In part two of her series, Louisa Bennett looks at ways to live a creative life
BY LOUISA BENNETT
Last fortnight, we looked at how embracing your own quirkiness can take the pressure off and leave you with the freedom to explore the world simply as you.
We are now going to veer off in a different direction and focus on something that, for me, is one of the most exciting aspects of walking a different path: creativity and living a creative life.
If you’re about to run from the page screaming “I’m not creative” while simultaneously having flashbacks about a horrific failed craft, art, writing, child’s school project experience – hold – just for a moment. We’ve all been there. I once crafted a snow globe for a girl in high school. What was supposed to be a cute, cool gift, basically turned out to be a clump of glitter in half a jar of water that leaked when you turned it upside down.
So, breathe and stay with me. I’m talking about a more general sense of the word creative, as a way to live and to interact with the world. If you’ve got a creative outlet – great – but it’s not a necessity. Promise. If you are walking your own path and embracing your quirkiness, you have the tools to be creative and to let that shine out of you in whatever outlet you want. It may simply be a conversation with another person. So, let the flashbacks dissipate – it’s safe to carry on reading.
My own outlet is writing and making people laugh. One thing I have learnt is that walking your own path gives you a unique perspective on the world. I have written scripts, blogs, articles and stand-up sketches – all of these are just based on my own interactions with the world. This doesn’t have to be a wild and exciting week, and it doesn’t have to be based on an expensive, jet setting lifestyle. Some of my favourite pieces to this day remain a comedy monologue I wrote about putting petrol in my car and my ongoing daily jokes about whether anyone ever finishes a pack of dental floss (I can only apologise to my partner about this one). These are everyday things, the usual and the mundane, explored and translated through different eyes.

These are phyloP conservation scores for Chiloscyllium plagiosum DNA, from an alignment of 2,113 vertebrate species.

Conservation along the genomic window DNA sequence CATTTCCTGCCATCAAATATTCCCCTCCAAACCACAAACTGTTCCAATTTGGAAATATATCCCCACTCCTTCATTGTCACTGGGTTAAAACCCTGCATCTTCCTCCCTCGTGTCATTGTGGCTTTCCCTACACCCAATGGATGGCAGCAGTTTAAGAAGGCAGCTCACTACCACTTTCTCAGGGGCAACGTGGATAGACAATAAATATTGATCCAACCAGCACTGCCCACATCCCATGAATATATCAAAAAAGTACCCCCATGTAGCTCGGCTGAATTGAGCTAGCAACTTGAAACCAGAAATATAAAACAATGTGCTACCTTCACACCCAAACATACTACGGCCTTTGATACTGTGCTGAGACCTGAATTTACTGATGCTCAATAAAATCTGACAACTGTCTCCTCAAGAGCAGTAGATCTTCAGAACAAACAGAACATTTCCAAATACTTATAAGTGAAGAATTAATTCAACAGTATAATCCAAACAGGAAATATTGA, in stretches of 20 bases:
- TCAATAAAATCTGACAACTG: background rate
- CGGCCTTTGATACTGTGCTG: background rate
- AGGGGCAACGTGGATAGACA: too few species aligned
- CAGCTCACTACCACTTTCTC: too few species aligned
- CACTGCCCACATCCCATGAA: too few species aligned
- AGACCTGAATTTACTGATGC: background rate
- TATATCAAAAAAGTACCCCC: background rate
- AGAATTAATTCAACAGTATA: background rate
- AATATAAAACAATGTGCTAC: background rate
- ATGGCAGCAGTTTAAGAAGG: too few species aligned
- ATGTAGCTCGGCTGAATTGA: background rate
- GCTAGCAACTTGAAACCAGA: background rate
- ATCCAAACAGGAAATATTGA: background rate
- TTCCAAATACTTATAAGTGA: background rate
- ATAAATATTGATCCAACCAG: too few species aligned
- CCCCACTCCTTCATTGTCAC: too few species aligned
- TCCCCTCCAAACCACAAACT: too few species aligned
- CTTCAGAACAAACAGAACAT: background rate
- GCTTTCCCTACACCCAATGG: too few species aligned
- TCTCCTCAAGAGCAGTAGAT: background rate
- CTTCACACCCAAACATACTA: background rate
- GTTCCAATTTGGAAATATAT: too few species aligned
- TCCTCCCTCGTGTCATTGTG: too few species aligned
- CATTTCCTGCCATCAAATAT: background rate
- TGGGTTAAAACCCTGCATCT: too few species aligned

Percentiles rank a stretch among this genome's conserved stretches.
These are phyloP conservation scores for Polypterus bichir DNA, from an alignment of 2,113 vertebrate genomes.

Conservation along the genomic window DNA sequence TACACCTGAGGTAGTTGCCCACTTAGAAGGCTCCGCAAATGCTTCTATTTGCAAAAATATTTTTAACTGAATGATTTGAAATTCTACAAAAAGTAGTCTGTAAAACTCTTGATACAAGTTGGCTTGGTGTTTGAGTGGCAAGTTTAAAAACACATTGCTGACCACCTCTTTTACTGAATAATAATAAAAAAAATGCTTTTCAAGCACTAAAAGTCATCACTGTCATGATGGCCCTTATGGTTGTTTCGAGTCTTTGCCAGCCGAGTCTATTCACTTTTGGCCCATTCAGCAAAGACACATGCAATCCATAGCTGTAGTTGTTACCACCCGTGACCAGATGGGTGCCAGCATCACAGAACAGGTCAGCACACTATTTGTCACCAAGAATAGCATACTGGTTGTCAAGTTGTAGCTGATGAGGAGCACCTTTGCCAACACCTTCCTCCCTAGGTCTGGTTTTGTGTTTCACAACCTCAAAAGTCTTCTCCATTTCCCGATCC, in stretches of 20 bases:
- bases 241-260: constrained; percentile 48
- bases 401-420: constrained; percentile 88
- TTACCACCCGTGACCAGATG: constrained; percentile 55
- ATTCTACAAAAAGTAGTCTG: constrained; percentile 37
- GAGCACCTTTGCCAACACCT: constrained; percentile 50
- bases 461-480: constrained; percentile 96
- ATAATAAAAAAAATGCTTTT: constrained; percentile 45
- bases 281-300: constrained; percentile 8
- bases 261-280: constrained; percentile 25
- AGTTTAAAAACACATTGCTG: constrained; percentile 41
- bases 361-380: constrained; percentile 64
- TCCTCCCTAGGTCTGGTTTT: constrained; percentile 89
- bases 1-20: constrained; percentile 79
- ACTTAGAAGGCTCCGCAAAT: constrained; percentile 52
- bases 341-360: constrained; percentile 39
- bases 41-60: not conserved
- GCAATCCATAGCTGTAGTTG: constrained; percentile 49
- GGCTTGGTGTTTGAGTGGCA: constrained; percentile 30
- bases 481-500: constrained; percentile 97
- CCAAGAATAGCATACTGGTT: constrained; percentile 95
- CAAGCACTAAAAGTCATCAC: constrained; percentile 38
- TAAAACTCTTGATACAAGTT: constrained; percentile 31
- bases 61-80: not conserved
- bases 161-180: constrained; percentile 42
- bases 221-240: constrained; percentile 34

Imagine for a second that you walk to work. Let’s imagine you take the same route every day for a year. After a few weeks what do you notice on your walk? Probably very, very little to be honest. You are familiar with it, on autopilot and have probably stopped looking to some extent. Now, let’s imagine that you mix your route up a little. You turn off a street before, cross the road at a different place, or simply go another way round altogether.
What do you notice now? Your senses are alert in a whole new way – you notice the small details of an ornate gate, the sky, a flower growing through a crack in the pavement. You are alive to it and curious about it. This interaction with the world is yours and yours only. The questions you have, the thoughts it provokes and the conversations you then have are different and bespoke to you. That is beautiful enough, and if you have the talent and passion to put it into an outlet, what you produce will be unique and new. Your quirkiness is your superpower and being able to interact with the world in a very different way, one which is interesting and fresh, is there for the taking.
Strike up another one for embracing your quirkiness!
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